Identity Silos: shining a light on the problem of shadow identities

Many companies are rightfully being more proactive about improving data privacy, security, and customer experience

However, too many are overlooking a crucial ingredient: ridding their company of identity silos.

When organisational departments deploy digital services independently of the business’ central IT function, they inadvertently create separate identities for the same customer across a business – these are called identity silos.

Businesses with identity silos lack a comprehensive view of their user base, while their customers receive inconsistent customer service. Meanwhile, data controllers can face security breaches, privacy concerns, and regulatory nightmares. 

For business chiefs, ridding their companies of identity silos should, therefore, be at the top of their to-do list. 

The chickens have come home to roost

It’s important to stress that identity silos – sometimes referred to as ‘shadow identities’ because, similar to shadow IT, they are created without central organisational approval – come about during routine business expansion.

If a business unit wishes to roll out a new digital service, in the absence of an existing centralised identity management function that can do the job, they often end up either buying an off-the-shelf identity and access management (IAM) system or create their own. When a business merges or acquires a new organisation, the new unit often keeps its own IAM infrastructure. In both cases, the result is the same: hundreds of invisible silos of duplicated user identities.

The chances are you’ve experienced the problems caused by identity silos. If you use the same broadband, mobile, and television provider, you’ve probably had to update the same information multiple times for each account, rather than just once. Or if you’ve been subjected to marketing calls (even though you’re already a customer!) that try to sell you products you already have. This is all because your customer data is siloed in each department throughout the company, thereby ruling out cohesive customer experiences.

Your customers will thank you sooner rather than later

The rising digital tide will raise all boats, but only if companies can deliver the type of user experience that consumers are demanding in 2020. And to do that, a business must have an omnichannel, 360-degree view of the customer – an impossible feat for a company littered with identity silos. The result: companies finding themselves unable to deliver the dynamic personalisation, authentication, and other digital features that customers expect.

This isn’t limited to online: without an omnichannel customer view, a business will struggle to deliver a consistent experience whether customers are physically in its store or phoning into a call-centre.

Organisations with shadow identities are also flying blind when it comes to cross-selling products and services to existing customers. With customer data siloed throughout the business, departmental sales teams have no way of knowing who is already a customer. A big lost revenue opportunity.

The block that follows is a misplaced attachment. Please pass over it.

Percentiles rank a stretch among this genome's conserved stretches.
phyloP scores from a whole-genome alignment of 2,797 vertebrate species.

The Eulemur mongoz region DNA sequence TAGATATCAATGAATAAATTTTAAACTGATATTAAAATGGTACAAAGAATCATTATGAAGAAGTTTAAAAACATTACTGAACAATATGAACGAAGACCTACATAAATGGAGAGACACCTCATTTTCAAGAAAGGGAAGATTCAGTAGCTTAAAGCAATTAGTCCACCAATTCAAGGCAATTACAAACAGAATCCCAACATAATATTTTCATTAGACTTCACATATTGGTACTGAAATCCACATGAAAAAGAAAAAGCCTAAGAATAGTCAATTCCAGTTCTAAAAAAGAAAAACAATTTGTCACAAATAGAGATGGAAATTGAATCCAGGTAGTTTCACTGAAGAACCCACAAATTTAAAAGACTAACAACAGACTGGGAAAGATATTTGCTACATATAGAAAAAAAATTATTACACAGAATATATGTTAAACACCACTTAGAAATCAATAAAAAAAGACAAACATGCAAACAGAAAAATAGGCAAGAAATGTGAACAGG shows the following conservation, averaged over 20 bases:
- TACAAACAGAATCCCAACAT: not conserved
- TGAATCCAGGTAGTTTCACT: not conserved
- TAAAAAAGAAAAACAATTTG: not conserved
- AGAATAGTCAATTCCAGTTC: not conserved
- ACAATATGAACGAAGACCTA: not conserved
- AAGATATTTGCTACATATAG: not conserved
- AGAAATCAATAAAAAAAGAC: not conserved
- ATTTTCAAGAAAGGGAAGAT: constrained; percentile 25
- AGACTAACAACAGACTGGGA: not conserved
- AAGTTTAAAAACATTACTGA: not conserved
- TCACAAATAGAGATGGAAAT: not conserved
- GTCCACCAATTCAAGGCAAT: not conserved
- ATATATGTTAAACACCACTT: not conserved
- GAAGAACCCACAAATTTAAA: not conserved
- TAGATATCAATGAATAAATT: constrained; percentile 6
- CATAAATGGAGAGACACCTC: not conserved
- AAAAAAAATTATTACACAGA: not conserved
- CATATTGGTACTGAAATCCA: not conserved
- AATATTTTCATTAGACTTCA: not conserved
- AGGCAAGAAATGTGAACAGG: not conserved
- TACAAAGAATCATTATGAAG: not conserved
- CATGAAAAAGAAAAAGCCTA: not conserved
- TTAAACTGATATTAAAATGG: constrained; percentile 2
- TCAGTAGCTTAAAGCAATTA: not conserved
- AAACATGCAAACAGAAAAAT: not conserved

Your balance sheet will thank you sooner rather than later

The UK Information Commissioner’s Office is no stranger to flexing its muscles when it comes to GDPR violations, and with fines of up to 4% of global turnover, identity silos can lead directly to privacy failures. An enormous – and avoidable – risk to businesses.

For example, if a customer asks to opt-out of receiving marketing communications, that business would have to cross-reference that customer’s data across the entire organisation to make the necessary updates. But if some of their data is siloed, this task becomes difficult in the extreme.

Viewed in this light, it becomes clear that shadow identities not only present a real data privacy and compliance risk, but they also directly affect an organisation’s balance sheet. 

I understand the problem, but how can we fix this?

Thankfully, the answer is straightforward: businesses which are currently operating with a chaotic mix of legacy, in-house, and standard IAM products, should consolidate their shadow identities with a single, centralised IAM platform. The first step is a full audit to identify where silos exist and are introducing friction into the customer journey.

With this information, step two is to set up a centralised IAM system that integrates seamlessly with existing legacy identity systems, applications, and any new IT solutions your company wishes to deploy. The final step is to leverage these insights to provide ongoing context-based authorisation and multi-factor authentication so only the right people get access to the right information, while at the same time delivering dynamic personalised customer experiences and creating new revenue opportunities. 

Treat the disease, not the symptoms 

This approach will give businesses the panoramic view of their customer and user base they need to thrive in an era defined by customer experience. What’s more, factoring in the capital saved by the knock-on improvements to customer service, revenue growth, and privacy risk, it can be a cost-neutral exercise.

For anyone serious about their business thriving in 2020, the message is clear: if you don’t want to get left behind by the digital transformation, then it’s high time you began addressing your identity silos.

About the Author

Peter Barker is Chief Product Officer at ForgeRock. ForgeRock®, the leader in digital identity, delivers modern and comprehensive Identity and Access Management solutions for consumers, employees and things to simply and safely access the connected world.

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